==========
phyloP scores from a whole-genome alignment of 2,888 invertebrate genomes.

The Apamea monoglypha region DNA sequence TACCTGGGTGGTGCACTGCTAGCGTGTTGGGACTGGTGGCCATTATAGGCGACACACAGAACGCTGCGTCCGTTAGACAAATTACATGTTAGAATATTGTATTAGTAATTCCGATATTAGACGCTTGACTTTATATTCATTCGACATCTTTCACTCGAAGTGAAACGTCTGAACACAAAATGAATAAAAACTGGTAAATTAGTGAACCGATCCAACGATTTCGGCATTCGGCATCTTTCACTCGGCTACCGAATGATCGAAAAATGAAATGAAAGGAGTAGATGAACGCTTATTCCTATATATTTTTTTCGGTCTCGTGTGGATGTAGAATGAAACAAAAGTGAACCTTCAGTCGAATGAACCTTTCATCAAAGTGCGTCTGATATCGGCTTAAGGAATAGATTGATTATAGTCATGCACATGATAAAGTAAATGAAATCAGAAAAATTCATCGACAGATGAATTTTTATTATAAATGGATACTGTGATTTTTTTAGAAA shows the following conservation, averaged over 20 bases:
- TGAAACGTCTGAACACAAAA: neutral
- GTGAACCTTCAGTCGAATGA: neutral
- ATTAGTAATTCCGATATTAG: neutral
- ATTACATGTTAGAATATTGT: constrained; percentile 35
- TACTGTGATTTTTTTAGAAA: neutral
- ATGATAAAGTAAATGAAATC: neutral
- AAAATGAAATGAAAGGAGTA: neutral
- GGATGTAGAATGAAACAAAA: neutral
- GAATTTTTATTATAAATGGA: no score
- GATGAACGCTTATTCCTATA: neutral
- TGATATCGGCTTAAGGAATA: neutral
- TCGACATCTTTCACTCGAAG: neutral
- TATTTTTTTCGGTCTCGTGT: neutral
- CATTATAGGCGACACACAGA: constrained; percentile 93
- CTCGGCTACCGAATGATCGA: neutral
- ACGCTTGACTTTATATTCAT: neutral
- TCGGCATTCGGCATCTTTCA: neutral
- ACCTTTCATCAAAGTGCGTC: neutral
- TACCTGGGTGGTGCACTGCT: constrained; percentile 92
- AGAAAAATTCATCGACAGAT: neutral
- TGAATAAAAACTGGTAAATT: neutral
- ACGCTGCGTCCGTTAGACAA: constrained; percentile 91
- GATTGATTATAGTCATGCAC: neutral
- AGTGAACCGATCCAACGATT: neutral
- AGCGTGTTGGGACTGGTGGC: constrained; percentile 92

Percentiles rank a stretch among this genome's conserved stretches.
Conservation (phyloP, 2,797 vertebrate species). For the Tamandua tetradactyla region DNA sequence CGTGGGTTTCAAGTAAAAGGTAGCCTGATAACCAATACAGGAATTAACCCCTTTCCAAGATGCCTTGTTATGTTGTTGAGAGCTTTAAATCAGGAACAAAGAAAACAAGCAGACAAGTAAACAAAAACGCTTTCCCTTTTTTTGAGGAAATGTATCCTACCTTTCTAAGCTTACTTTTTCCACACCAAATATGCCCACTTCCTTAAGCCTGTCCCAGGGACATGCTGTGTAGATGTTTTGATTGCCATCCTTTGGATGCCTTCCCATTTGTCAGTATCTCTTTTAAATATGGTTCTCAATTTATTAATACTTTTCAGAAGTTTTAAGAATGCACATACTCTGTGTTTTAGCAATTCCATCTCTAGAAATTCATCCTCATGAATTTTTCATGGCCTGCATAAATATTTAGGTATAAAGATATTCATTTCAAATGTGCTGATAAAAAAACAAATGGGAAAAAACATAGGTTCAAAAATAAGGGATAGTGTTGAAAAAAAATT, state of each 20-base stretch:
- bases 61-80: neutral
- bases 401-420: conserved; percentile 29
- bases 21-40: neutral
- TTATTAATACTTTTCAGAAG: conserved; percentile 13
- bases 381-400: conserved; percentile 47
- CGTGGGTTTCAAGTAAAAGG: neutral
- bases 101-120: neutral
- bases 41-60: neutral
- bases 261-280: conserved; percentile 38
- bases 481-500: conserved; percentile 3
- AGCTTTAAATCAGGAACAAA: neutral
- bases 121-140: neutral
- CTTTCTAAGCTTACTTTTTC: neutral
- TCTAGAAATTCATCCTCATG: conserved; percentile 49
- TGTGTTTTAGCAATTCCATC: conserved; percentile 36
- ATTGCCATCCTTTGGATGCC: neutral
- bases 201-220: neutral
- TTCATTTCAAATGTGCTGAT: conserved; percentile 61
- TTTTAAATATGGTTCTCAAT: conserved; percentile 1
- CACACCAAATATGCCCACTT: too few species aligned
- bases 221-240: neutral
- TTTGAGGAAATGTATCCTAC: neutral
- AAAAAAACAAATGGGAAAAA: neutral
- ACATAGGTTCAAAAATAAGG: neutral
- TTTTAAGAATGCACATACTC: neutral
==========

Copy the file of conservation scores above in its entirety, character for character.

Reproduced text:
phyloP scores from a whole-genome alignment of 2,888 invertebrate genomes.

The Apamea monoglypha region DNA sequence TACCTGGGTGGTGCACTGCTAGCGTGTTGGGACTGGTGGCCATTATAGGCGACACACAGAACGCTGCGTCCGTTAGACAAATTACATGTTAGAATATTGTATTAGTAATTCCGATATTAGACGCTTGACTTTATATTCATTCGACATCTTTCACTCGAAGTGAAACGTCTGAACACAAAATGAATAAAAACTGGTAAATTAGTGAACCGATCCAACGATTTCGGCATTCGGCATCTTTCACTCGGCTACCGAATGATCGAAAAATGAAATGAAAGGAGTAGATGAACGCTTATTCCTATATATTTTTTTCGGTCTCGTGTGGATGTAGAATGAAACAAAAGTGAACCTTCAGTCGAATGAACCTTTCATCAAAGTGCGTCTGATATCGGCTTAAGGAATAGATTGATTATAGTCATGCACATGATAAAGTAAATGAAATCAGAAAAATTCATCGACAGATGAATTTTTATTATAAATGGATACTGTGATTTTTTTAGAAA shows the following conservation, averaged over 20 bases:
- TGAAACGTCTGAACACAAAA: neutral
- GTGAACCTTCAGTCGAATGA: neutral
- ATTAGTAATTCCGATATTAG: neutral
- ATTACATGTTAGAATATTGT: constrained; percentile 35
- TACTGTGATTTTTTTAGAAA: neutral
- ATGATAAAGTAAATGAAATC: neutral
- AAAATGAAATGAAAGGAGTA: neutral
- GGATGTAGAATGAAACAAAA: neutral
- GAATTTTTATTATAAATGGA: no score
- GATGAACGCTTATTCCTATA: neutral
- TGATATCGGCTTAAGGAATA: neutral
- TCGACATCTTTCACTCGAAG: neutral
- TATTTTTTTCGGTCTCGTGT: neutral
- CATTATAGGCGACACACAGA: constrained; percentile 93
- CTCGGCTACCGAATGATCGA: neutral
- ACGCTTGACTTTATATTCAT: neutral
- TCGGCATTCGGCATCTTTCA: neutral
- ACCTTTCATCAAAGTGCGTC: neutral
- TACCTGGGTGGTGCACTGCT: constrained; percentile 92
- AGAAAAATTCATCGACAGAT: neutral
- TGAATAAAAACTGGTAAATT: neutral
- ACGCTGCGTCCGTTAGACAA: constrained; percentile 91
- GATTGATTATAGTCATGCAC: neutral
- AGTGAACCGATCCAACGATT: neutral
- AGCGTGTTGGGACTGGTGGC: constrained; percentile 92

Percentiles rank a stretch among this genome's conserved stretches.
Conservation (phyloP, 2,797 vertebrate species). For the Tamandua tetradactyla region DNA sequence CGTGGGTTTCAAGTAAAAGGTAGCCTGATAACCAATACAGGAATTAACCCCTTTCCAAGATGCCTTGTTATGTTGTTGAGAGCTTTAAATCAGGAACAAAGAAAACAAGCAGACAAGTAAACAAAAACGCTTTCCCTTTTTTTGAGGAAATGTATCCTACCTTTCTAAGCTTACTTTTTCCACACCAAATATGCCCACTTCCTTAAGCCTGTCCCAGGGACATGCTGTGTAGATGTTTTGATTGCCATCCTTTGGATGCCTTCCCATTTGTCAGTATCTCTTTTAAATATGGTTCTCAATTTATTAATACTTTTCAGAAGTTTTAAGAATGCACATACTCTGTGTTTTAGCAATTCCATCTCTAGAAATTCATCCTCATGAATTTTTCATGGCCTGCATAAATATTTAGGTATAAAGATATTCATTTCAAATGTGCTGATAAAAAAACAAATGGGAAAAAACATAGGTTCAAAAATAAGGGATAGTGTTGAAAAAAAATT, state of each 20-base stretch:
- bases 61-80: neutral
- bases 401-420: conserved; percentile 29
- bases 21-40: neutral
- TTATTAATACTTTTCAGAAG: conserved; percentile 13
- bases 381-400: conserved; percentile 47
- CGTGGGTTTCAAGTAAAAGG: neutral
- bases 101-120: neutral
- bases 41-60: neutral
- bases 261-280: conserved; percentile 38
- bases 481-500: conserved; percentile 3
- AGCTTTAAATCAGGAACAAA: neutral
- bases 121-140: neutral
- CTTTCTAAGCTTACTTTTTC: neutral
- TCTAGAAATTCATCCTCATG: conserved; percentile 49
- TGTGTTTTAGCAATTCCATC: conserved; percentile 36
- ATTGCCATCCTTTGGATGCC: neutral
- bases 201-220: neutral
- TTCATTTCAAATGTGCTGAT: conserved; percentile 61
- TTTTAAATATGGTTCTCAAT: conserved; percentile 1
- CACACCAAATATGCCCACTT: too few species aligned
- bases 221-240: neutral
- TTTGAGGAAATGTATCCTAC: neutral
- AAAAAAACAAATGGGAAAAA: neutral
- ACATAGGTTCAAAAATAAGG: neutral
- TTTTAAGAATGCACATACTC: neutral